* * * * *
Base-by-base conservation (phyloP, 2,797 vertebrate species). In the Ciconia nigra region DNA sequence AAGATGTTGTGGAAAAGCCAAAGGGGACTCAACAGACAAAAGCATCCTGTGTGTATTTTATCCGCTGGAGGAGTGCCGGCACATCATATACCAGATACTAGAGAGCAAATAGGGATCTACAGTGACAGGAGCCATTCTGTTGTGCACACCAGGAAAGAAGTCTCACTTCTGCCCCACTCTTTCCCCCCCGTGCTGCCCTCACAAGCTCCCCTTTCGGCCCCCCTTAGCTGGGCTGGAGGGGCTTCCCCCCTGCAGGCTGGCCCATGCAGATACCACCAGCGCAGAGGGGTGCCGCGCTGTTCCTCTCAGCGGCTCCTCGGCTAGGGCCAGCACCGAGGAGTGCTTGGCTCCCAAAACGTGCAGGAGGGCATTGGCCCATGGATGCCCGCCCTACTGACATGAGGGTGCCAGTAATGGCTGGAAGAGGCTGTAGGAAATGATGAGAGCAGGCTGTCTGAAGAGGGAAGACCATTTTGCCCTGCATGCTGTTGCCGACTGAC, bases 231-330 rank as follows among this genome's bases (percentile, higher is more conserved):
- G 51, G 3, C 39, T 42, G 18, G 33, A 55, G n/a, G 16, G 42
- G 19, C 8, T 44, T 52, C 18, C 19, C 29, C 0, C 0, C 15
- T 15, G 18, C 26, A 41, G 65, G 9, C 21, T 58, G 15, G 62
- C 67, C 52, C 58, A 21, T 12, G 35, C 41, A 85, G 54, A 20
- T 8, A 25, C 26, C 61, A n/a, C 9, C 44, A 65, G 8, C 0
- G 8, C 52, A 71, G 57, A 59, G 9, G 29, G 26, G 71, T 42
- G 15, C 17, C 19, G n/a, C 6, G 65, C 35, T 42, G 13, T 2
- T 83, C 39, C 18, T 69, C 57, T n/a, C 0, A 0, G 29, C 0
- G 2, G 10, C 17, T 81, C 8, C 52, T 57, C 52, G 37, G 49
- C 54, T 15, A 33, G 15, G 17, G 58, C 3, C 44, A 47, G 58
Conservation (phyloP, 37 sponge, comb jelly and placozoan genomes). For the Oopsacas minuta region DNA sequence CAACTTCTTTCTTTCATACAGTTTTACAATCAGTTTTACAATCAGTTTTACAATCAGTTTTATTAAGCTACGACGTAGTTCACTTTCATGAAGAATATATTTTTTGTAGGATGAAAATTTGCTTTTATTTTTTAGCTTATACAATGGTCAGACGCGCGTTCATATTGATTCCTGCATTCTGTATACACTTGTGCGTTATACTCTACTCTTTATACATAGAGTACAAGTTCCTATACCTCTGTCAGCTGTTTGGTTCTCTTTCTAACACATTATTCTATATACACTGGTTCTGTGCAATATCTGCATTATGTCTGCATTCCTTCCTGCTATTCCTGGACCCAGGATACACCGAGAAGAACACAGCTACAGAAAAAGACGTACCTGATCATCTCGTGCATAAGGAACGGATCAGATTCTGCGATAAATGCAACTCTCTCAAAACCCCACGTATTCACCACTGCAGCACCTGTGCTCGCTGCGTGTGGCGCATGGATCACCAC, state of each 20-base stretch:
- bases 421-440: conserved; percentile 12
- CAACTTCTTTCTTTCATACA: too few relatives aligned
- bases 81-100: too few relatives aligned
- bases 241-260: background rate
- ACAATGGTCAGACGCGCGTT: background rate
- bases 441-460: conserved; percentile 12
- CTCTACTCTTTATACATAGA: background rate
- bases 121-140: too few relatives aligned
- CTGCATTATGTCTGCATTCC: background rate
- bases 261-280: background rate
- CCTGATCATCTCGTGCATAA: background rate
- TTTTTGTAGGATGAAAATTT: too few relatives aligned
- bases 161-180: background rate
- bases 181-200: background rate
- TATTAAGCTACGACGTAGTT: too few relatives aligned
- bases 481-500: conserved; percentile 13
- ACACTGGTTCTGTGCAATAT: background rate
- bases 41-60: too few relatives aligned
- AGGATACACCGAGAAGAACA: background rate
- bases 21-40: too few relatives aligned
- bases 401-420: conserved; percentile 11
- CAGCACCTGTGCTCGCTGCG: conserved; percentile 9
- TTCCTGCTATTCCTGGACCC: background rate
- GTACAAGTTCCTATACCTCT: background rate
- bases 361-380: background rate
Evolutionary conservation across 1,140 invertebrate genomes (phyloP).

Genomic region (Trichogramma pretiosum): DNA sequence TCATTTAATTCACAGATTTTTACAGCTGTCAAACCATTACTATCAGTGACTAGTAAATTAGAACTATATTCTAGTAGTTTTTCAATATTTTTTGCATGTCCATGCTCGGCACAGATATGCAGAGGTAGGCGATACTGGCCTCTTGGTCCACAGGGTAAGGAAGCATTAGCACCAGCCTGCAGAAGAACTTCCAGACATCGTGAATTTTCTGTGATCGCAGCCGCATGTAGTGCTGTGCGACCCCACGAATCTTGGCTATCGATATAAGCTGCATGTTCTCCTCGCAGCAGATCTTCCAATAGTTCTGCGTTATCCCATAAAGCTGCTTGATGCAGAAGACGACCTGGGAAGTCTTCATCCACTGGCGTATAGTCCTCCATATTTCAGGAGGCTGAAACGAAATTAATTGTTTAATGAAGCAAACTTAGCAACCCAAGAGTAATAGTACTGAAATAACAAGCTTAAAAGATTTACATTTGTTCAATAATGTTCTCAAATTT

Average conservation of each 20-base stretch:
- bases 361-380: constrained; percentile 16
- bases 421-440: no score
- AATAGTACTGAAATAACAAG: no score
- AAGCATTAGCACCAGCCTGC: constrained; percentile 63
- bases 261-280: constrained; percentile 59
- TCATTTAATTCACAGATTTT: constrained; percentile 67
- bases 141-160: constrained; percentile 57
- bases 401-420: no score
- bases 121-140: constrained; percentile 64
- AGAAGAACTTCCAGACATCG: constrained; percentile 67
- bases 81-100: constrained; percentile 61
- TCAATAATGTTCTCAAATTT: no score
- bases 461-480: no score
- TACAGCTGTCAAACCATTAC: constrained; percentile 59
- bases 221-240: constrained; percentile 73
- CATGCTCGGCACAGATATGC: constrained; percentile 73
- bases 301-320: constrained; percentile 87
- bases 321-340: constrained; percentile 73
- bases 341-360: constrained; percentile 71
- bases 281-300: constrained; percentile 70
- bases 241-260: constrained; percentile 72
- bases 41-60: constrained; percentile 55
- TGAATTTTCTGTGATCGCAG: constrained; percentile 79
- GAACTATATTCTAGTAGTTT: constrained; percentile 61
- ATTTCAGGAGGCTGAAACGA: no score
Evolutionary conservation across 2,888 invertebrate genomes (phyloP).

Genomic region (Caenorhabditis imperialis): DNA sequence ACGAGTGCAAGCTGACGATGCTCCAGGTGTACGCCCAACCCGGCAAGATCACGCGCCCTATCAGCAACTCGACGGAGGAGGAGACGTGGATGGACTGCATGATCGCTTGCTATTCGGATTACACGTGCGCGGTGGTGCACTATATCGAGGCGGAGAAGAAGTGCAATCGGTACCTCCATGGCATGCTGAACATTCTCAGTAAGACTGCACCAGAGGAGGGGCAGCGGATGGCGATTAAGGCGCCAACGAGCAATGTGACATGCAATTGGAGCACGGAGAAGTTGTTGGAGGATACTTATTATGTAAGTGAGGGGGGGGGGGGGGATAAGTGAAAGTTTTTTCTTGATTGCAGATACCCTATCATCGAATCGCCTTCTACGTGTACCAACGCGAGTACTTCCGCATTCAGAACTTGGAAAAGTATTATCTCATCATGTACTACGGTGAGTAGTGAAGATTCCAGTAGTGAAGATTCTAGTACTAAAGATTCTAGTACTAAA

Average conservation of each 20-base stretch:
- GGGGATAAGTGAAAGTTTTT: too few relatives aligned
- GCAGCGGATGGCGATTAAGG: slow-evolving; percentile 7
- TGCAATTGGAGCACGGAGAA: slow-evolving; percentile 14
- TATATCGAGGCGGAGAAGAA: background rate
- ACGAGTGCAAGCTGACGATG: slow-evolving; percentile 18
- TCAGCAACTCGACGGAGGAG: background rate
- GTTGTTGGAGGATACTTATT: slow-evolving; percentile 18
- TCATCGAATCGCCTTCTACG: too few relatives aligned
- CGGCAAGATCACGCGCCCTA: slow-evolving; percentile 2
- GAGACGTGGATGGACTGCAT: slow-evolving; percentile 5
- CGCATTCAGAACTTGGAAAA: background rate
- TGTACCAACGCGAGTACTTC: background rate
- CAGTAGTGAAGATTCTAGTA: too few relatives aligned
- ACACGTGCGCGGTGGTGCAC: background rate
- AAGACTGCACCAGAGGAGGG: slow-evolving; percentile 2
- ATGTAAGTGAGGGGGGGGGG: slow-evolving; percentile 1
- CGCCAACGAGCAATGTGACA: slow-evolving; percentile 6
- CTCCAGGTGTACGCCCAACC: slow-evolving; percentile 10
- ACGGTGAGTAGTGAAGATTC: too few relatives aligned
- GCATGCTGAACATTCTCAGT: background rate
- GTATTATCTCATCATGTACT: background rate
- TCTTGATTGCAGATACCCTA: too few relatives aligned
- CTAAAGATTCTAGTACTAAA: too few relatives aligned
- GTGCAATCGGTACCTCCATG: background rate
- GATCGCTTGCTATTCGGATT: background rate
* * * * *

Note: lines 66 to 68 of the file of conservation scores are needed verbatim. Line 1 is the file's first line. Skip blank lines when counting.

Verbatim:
Evolutionary conservation across 2,888 invertebrate genomes (phyloP).

Genomic region (Caenorhabditis imperialis): DNA sequence ACGAGTGCAAGCTGACGATGCTCCAGGTGTACGCCCAACCCGGCAAGATCACGCGCCCTATCAGCAACTCGACGGAGGAGGAGACGTGGATGGACTGCATGATCGCTTGCTATTCGGATTACACGTGCGCGGTGGTGCACTATATCGAGGCGGAGAAGAAGTGCAATCGGTACCTCCATGGCATGCTGAACATTCTCAGTAAGACTGCACCAGAGGAGGGGCAGCGGATGGCGATTAAGGCGCCAACGAGCAATGTGACATGCAATTGGAGCACGGAGAAGTTGTTGGAGGATACTTATTATGTAAGTGAGGGGGGGGGGGGGGATAAGTGAAAGTTTTTTCTTGATTGCAGATACCCTATCATCGAATCGCCTTCTACGTGTACCAACGCGAGTACTTCCGCATTCAGAACTTGGAAAAGTATTATCTCATCATGTACTACGGTGAGTAGTGAAGATTCCAGTAGTGAAGATTCTAGTACTAAAGATTCTAGTACTAAA

Average conservation of each 20-base stretch: